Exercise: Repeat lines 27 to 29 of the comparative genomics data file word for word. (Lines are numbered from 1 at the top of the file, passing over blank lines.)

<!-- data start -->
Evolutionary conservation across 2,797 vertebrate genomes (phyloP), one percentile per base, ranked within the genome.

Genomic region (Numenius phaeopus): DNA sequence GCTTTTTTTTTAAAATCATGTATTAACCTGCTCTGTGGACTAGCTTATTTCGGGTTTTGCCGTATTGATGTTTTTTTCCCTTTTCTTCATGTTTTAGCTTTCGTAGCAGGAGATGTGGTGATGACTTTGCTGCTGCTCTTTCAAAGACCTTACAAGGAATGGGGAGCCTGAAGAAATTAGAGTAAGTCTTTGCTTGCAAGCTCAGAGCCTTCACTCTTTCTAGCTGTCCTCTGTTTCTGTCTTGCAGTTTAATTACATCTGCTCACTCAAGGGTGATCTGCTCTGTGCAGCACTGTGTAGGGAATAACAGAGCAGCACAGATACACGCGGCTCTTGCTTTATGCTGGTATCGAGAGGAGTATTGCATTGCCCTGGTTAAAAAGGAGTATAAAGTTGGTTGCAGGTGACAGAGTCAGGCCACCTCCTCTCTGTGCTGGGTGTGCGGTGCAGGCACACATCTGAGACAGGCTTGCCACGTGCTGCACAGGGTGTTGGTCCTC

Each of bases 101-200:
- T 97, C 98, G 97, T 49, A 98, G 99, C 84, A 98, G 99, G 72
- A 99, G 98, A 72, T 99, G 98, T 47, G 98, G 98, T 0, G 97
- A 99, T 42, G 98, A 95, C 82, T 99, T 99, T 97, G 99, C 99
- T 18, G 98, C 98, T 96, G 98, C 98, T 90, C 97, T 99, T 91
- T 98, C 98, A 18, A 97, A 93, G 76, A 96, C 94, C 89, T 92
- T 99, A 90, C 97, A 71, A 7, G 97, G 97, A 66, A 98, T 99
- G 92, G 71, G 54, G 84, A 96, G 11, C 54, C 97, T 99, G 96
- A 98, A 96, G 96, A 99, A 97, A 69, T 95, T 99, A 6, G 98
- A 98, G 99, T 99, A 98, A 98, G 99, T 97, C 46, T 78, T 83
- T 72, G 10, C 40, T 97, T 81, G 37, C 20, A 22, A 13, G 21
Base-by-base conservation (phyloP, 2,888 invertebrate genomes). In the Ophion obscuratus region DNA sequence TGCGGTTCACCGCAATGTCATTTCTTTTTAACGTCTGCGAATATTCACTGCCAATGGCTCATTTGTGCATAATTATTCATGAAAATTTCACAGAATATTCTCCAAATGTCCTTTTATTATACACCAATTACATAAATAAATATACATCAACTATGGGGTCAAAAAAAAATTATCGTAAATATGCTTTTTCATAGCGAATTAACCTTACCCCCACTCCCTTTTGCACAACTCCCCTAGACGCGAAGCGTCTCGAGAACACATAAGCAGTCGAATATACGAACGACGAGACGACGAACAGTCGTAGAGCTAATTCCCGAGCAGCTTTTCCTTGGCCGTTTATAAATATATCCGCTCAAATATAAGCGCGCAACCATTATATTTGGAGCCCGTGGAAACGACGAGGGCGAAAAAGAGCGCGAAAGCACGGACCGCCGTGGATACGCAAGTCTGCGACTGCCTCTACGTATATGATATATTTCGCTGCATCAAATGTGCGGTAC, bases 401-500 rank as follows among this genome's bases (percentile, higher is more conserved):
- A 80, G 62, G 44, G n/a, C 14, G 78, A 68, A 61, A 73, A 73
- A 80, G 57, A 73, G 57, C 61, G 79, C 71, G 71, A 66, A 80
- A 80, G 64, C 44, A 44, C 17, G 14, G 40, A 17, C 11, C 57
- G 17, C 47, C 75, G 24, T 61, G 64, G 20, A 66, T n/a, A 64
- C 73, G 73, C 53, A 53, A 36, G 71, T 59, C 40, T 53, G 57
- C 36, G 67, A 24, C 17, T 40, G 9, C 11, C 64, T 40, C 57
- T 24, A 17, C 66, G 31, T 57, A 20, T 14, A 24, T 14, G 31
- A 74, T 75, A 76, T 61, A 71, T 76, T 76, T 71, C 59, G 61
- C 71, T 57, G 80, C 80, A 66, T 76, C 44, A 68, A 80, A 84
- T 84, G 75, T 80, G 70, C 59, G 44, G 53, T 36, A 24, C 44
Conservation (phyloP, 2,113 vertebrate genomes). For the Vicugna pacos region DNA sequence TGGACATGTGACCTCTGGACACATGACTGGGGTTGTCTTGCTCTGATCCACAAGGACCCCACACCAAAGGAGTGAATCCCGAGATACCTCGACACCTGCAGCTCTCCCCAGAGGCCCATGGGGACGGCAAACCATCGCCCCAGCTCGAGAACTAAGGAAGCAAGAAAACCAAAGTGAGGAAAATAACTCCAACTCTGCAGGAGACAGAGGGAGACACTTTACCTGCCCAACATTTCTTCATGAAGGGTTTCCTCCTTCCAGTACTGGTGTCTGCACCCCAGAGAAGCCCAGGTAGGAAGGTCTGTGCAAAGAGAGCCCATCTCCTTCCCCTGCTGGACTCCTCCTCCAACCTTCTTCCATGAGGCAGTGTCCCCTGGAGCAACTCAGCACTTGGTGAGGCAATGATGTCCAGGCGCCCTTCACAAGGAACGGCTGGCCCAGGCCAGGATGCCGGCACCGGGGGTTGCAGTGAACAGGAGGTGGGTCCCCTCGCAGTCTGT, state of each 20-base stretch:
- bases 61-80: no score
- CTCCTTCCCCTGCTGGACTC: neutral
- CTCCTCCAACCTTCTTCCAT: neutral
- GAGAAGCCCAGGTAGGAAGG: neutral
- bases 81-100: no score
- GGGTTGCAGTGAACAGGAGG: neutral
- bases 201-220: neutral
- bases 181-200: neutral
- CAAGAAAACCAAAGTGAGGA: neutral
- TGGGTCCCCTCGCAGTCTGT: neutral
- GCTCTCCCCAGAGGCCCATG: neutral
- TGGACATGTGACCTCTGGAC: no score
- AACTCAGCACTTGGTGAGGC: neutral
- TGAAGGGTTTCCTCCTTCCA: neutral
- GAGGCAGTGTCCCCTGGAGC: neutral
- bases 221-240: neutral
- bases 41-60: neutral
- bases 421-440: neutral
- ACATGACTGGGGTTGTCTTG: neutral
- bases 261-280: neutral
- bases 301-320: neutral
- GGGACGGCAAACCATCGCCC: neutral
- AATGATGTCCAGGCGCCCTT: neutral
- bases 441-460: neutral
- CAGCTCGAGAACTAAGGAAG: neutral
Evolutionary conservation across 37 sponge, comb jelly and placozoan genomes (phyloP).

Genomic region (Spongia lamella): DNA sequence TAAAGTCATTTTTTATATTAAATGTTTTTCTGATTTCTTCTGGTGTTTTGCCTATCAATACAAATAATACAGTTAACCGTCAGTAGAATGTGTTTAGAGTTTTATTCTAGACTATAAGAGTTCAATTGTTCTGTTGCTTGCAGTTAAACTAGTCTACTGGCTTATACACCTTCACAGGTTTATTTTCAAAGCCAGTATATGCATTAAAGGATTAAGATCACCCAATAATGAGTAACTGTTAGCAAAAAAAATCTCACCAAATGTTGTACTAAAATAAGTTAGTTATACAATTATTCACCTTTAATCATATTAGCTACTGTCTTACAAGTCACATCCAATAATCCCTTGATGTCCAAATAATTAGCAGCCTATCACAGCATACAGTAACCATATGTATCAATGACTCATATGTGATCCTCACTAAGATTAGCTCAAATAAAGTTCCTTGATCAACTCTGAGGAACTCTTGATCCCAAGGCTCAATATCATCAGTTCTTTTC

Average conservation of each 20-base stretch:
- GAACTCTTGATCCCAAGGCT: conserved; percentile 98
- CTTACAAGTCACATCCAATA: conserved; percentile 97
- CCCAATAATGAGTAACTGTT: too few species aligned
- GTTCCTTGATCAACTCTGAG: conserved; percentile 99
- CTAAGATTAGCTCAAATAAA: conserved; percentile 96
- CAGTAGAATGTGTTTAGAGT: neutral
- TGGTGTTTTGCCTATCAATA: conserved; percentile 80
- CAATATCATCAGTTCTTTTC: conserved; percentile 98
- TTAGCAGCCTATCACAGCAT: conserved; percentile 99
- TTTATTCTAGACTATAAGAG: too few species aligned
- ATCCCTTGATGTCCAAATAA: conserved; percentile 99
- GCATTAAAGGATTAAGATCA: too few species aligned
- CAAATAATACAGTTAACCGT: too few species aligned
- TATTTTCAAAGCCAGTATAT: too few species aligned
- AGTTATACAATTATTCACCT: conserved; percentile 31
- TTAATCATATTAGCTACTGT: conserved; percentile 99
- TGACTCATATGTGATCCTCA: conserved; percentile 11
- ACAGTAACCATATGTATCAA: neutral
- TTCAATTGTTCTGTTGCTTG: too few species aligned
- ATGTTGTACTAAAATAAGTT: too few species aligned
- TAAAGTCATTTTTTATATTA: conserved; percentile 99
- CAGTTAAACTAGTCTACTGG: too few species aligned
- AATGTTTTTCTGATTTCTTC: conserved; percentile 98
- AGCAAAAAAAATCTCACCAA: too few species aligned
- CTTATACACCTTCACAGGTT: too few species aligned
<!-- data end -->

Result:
- CTCCTTCCCCTGCTGGACTC: neutral
- CTCCTCCAACCTTCTTCCAT: neutral
- GAGAAGCCCAGGTAGGAAGG: neutral